Here’s a really good piece in The New York Times — kudos to photojournalist James Estrin! — about Brooklyn’s own Father Peter Purpura:
The Rev. Peter Purpura walked slowly down the middle of a street lined with brick rowhouses in Middle Village, Queens. He wore a black cassock, white vestments and a light blue surgical mask as he led a procession.
Every few houses a family waited outside in their compact front yard, many standing next to makeshift altars adorned with flowers, candles and religious statues. Father Purpura stopped at each house, saying blessings and offering prayers.
It was Sunday morning, and in more normal times Father Purpura would have been presiding over crowded services at Our Lady of Hope Church. Since coronavirus restrictions forced him to close the church doors in March, he had been celebrating mass in an empty chapel, streaming it live on Facebook. But after his own bout with the coronavirus, he decided to meet his parishioners where they are — at home.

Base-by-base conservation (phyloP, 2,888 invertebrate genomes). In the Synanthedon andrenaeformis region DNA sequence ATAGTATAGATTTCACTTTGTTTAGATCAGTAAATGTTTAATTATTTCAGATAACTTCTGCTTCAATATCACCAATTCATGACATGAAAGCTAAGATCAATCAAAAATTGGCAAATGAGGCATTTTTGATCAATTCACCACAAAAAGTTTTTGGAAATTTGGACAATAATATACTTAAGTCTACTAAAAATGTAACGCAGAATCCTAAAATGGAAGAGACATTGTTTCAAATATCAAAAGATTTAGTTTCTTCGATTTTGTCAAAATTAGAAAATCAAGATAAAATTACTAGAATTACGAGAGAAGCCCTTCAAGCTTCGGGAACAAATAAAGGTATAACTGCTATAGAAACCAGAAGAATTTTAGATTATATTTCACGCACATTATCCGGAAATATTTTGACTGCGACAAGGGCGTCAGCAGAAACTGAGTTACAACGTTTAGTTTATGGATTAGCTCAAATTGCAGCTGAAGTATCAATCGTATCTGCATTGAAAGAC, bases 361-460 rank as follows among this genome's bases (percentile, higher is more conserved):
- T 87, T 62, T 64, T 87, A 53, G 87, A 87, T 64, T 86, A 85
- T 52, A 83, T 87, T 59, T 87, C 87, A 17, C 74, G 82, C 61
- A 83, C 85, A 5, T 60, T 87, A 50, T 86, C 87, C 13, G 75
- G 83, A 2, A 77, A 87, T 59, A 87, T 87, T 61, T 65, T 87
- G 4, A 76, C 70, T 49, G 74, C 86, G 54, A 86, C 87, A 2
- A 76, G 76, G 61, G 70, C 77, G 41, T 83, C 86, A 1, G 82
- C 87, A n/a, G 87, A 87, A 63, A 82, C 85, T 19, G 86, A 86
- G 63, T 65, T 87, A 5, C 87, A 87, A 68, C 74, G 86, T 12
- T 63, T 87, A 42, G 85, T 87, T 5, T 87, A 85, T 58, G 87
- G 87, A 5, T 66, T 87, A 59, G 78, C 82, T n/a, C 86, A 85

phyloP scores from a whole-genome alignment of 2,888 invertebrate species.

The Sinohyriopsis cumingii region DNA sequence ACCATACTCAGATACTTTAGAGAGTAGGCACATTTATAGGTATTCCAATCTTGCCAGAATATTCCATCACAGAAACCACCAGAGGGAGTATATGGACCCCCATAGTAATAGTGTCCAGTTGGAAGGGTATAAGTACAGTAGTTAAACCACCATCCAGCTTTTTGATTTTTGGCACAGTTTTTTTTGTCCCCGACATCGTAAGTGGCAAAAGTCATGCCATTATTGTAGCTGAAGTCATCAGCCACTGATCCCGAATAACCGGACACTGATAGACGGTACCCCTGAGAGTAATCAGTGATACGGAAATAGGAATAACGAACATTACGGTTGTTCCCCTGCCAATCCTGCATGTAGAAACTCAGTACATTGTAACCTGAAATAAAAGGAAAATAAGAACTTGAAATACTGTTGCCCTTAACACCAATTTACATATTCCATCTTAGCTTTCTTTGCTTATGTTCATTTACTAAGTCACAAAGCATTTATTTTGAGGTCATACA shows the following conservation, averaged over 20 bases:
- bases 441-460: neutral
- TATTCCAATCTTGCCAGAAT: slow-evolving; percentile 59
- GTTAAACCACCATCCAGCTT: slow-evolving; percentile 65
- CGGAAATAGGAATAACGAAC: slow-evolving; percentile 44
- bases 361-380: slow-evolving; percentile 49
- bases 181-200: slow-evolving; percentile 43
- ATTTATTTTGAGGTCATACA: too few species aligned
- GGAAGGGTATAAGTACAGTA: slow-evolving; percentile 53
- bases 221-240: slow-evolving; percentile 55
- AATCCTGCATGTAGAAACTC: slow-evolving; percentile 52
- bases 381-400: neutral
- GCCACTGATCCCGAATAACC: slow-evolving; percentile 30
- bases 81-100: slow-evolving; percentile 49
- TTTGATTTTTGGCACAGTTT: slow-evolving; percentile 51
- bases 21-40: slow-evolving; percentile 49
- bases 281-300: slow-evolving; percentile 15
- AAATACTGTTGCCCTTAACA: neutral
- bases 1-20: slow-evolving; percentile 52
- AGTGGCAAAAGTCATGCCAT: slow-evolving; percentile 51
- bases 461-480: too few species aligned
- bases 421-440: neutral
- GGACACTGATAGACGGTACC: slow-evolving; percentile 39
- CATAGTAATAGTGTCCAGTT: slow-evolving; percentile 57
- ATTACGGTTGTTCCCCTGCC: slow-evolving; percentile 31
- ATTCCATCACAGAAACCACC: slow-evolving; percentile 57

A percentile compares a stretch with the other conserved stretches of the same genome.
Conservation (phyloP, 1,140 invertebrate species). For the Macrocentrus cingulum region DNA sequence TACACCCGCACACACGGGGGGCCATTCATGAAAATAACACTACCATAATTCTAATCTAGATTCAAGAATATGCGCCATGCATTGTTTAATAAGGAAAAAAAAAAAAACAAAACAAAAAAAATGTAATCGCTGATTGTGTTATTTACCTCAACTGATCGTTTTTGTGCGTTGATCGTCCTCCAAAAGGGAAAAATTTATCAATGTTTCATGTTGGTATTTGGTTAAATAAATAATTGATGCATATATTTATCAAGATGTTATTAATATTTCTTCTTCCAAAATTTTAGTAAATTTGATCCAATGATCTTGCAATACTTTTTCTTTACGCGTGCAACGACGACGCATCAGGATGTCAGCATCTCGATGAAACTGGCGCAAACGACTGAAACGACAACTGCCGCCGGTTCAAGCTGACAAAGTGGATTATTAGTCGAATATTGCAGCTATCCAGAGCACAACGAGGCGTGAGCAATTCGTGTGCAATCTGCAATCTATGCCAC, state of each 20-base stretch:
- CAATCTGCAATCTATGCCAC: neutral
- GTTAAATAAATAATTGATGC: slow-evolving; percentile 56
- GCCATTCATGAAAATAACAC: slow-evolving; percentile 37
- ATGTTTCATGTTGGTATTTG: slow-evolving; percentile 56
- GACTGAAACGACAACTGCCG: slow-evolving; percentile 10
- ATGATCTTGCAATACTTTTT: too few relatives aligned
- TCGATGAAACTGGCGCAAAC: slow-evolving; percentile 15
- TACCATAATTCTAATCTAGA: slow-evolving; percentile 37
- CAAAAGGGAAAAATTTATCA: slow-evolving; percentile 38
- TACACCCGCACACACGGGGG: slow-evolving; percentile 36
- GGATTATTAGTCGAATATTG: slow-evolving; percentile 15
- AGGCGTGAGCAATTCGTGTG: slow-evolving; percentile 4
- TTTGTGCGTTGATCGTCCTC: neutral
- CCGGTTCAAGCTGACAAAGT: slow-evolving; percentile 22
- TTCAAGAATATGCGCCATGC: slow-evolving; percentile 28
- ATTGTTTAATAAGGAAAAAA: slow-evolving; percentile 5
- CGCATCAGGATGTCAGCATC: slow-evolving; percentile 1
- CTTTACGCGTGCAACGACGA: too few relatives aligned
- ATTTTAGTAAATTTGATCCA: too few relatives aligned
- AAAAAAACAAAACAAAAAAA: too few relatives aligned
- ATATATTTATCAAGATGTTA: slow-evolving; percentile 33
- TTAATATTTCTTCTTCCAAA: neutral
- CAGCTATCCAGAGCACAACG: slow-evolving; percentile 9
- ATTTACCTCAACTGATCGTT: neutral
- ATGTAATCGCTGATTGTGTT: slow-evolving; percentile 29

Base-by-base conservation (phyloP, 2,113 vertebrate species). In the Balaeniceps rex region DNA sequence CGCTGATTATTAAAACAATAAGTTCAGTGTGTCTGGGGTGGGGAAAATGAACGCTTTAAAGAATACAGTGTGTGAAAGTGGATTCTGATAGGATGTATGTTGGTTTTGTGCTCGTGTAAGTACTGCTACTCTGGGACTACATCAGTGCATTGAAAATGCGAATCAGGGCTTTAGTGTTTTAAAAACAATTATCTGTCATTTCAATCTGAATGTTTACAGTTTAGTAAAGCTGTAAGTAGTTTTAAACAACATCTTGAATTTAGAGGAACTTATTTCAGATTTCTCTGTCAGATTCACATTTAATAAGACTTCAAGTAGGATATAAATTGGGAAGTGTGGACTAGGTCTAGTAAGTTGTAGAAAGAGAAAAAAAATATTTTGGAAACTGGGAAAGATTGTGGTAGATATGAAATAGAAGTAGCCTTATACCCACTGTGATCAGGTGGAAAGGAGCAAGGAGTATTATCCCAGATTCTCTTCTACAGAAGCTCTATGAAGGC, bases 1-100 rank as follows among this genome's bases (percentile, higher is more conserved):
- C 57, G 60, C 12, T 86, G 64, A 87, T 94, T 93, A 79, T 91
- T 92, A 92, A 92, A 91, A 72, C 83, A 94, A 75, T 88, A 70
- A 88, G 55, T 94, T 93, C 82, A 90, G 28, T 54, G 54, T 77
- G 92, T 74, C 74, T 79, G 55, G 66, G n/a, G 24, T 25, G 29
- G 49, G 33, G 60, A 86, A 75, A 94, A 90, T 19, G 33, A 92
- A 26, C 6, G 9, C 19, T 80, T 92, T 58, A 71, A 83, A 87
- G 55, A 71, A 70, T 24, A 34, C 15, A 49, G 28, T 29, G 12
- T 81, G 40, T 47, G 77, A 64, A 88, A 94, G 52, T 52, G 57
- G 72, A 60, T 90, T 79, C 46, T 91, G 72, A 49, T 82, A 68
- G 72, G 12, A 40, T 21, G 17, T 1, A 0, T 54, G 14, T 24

Father Purpura stopped in front of a brick home and greeted Alessia, 8, who was supposed to receive her first holy communion at the church this week. Instead, her rosary beads lay on a table set up by her parents, flanked by tulips. Father Purpura and Deacon Robert Lavanco joined Alessia and her family in reciting the Our Father and Hail Mary prayers.
At another house an older woman pleaded with the priest to give a blessing to her husband, who was very sick and could not come to the door. Father Purpura obliged, ducking inside.
Many of the hundreds of parishioners who have come out to greet Father Purpura have been deeply affected by the coronavirus as it ravaged New York City. Some have lost their jobs as businesses closed and have been mostly stuck inside their homes for weeks. Others have risked their lives working as essential personnel. Middle Village, where most of his flock lives, is near Corona, Queens, one of the hardest-hit areas of the city.
“At this point everyone here is connected to someone who has been sick or has died,” said Father Purpura, 38. He estimates that at least two dozen of his parishioners have died from the virus. “I really do believe that this procession is a source of hope for people.”
Check out the additional pictures, too.